My family and I have eaten Cuties for several years but never realized that they’re grown so near by. Just a few hours south of us, in Maricopa, is Sun Pacific. Sun Pacific, has 30,000 acres of land in California and 20,000 of those acres are dedicated to citrus fruits. In those fields lie rows and rows of Clementine and Murcott trees. From these colorful groves come Cuties we know and love, about 8000 pieces of fruit a day from November to April. That’s where our citrus farm tour began.
Cuties in Maricopa – Field to Restaurant Citrus Farm Tour
Al Bates and Jose Martin helped us make sense of the system here. The way the Cuties are harvested has be done carefully. If the stems left are too long, they will puncture other fruits. If the stem is yanked off or cut too close, it will puncture the skin, making the fruit more susceptible to rotting faster. We got to try our had at harvesting a few. We had to be very careful to hold the clippers properly. Otherwise we could cut our fingers, pinch our hands, or damage the fruit.
It was amazing to see the workers filling bin after bin of Cuties. The more bins they full, the more they’ll be paid. That comes to about $125 to $150 per day with each person collecting some 1500-1800 lbs. The speed and precision we saw in the fields was amazing. I really respect the men and women who work so hard to provide for their families. Plus, the baskets they wear to collect the Cuties get heavy really fast!
Growing Cuties in California
Cuties tend to be more flavorful and juicy than other brands. Many farms have the tree stripped of fruit all at once. Not all the fruit ripens at the same speed so it’s obvious that some will be less ripe at the time of picking. At Sun Pacific, though, harvest is done 2-3 times before trees are stripped empty. Cuties therefore benefit from the extra nutrients from the tree as they are allowed to fully ripen. All Cuties are checked for sweetness, how easy they are to peel, and the absence of seeds.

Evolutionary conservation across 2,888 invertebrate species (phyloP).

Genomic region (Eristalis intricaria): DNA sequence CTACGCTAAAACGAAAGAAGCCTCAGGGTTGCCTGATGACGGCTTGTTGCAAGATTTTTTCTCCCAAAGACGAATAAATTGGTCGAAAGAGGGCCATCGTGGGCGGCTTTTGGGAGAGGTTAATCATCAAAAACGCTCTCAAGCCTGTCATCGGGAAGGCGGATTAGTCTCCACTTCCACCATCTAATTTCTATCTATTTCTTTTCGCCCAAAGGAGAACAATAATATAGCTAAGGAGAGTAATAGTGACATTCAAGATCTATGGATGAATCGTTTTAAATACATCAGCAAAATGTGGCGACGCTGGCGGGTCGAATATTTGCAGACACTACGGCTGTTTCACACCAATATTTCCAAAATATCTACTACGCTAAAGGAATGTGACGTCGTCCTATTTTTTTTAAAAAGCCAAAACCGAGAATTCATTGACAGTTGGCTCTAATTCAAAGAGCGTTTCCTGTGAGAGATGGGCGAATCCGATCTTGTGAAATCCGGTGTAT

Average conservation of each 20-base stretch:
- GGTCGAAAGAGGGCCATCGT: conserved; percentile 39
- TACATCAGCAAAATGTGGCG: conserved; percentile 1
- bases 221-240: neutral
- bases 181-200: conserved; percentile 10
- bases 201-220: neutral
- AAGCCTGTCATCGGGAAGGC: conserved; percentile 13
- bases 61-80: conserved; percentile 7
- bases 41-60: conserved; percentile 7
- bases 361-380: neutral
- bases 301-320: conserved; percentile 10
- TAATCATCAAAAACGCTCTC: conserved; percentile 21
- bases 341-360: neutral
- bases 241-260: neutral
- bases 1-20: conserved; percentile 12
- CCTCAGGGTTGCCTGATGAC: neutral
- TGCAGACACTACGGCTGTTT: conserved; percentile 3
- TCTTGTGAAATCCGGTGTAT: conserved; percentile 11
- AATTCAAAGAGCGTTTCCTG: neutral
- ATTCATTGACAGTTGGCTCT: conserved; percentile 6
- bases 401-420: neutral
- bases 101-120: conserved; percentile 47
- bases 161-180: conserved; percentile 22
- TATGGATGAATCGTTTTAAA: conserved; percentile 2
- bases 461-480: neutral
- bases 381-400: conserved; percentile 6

These varieties of citrus did not always thrive in the area. Farmers found out that they had to trick the trees into thinking they were pregnant (using gibberellic acid) so they wouldn’t drop the fruitlets and to grow faster during season they would normally weaken. It turns out that Cuties are not naturally seedless. So Maricopa is an ideally isolated away from citrus-happy bees that could possibly cross-pollinate the trees with other seeded varieties. That means this little guy could be a bit of a trouble maker here.
So once the fruit is grown and picked, what then? Our next stop was the processing plant where the best and juiciest Cuties make their way into McDonald’s Happy Meal and Might Kids Meals. You can read more about that coming up!
I was invited on an all-expense paid media trip and compensated for my participation/coverage of the event. All opinions are my own.